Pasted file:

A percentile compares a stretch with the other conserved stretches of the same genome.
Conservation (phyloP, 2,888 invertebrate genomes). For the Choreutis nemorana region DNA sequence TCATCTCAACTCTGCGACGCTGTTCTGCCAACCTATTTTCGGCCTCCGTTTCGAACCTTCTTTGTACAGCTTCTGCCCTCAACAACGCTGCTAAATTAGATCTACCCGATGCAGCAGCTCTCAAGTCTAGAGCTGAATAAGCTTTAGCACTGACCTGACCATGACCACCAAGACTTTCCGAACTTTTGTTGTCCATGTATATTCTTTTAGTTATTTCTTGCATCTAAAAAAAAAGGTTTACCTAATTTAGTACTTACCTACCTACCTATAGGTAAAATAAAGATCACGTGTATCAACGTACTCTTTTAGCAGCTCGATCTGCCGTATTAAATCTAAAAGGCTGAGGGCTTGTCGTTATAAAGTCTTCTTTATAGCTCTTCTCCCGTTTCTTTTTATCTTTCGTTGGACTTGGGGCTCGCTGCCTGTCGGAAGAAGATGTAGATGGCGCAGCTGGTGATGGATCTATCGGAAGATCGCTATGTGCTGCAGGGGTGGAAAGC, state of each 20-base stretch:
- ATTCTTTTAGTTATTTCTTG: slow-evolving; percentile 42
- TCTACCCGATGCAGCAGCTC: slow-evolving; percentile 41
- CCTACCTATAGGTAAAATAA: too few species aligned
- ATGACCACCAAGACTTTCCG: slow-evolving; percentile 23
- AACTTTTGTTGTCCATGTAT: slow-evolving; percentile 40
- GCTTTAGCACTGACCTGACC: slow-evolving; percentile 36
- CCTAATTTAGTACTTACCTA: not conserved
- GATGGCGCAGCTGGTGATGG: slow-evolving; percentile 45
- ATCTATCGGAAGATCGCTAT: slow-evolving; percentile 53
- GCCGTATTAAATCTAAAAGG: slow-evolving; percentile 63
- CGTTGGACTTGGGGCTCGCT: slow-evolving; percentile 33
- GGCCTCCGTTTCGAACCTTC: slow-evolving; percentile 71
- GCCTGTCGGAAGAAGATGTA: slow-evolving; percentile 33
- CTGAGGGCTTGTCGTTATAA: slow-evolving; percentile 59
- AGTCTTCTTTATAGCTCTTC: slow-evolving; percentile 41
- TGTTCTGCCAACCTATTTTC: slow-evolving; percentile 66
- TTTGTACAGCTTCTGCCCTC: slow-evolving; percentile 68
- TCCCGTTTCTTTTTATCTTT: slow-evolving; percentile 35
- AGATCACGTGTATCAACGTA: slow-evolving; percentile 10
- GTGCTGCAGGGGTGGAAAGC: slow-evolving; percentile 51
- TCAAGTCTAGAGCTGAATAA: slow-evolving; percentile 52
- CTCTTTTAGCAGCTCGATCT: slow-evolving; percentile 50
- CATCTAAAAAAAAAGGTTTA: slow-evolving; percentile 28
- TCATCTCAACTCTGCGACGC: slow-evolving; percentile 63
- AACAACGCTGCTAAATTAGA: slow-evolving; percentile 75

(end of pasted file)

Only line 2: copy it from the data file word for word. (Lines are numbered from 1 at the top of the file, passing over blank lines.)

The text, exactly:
Conservation (phyloP, 2,888 invertebrate genomes). For the Choreutis nemorana region DNA sequence TCATCTCAACTCTGCGACGCTGTTCTGCCAACCTATTTTCGGCCTCCGTTTCGAACCTTCTTTGTACAGCTTCTGCCCTCAACAACGCTGCTAAATTAGATCTACCCGATGCAGCAGCTCTCAAGTCTAGAGCTGAATAAGCTTTAGCACTGACCTGACCATGACCACCAAGACTTTCCGAACTTTTGTTGTCCATGTATATTCTTTTAGTTATTTCTTGCATCTAAAAAAAAAGGTTTACCTAATTTAGTACTTACCTACCTACCTATAGGTAAAATAAAGATCACGTGTATCAACGTACTCTTTTAGCAGCTCGATCTGCCGTATTAAATCTAAAAGGCTGAGGGCTTGTCGTTATAAAGTCTTCTTTATAGCTCTTCTCCCGTTTCTTTTTATCTTTCGTTGGACTTGGGGCTCGCTGCCTGTCGGAAGAAGATGTAGATGGCGCAGCTGGTGATGGATCTATCGGAAGATCGCTATGTGCTGCAGGGGTGGAAAGC, state of each 20-base stretch: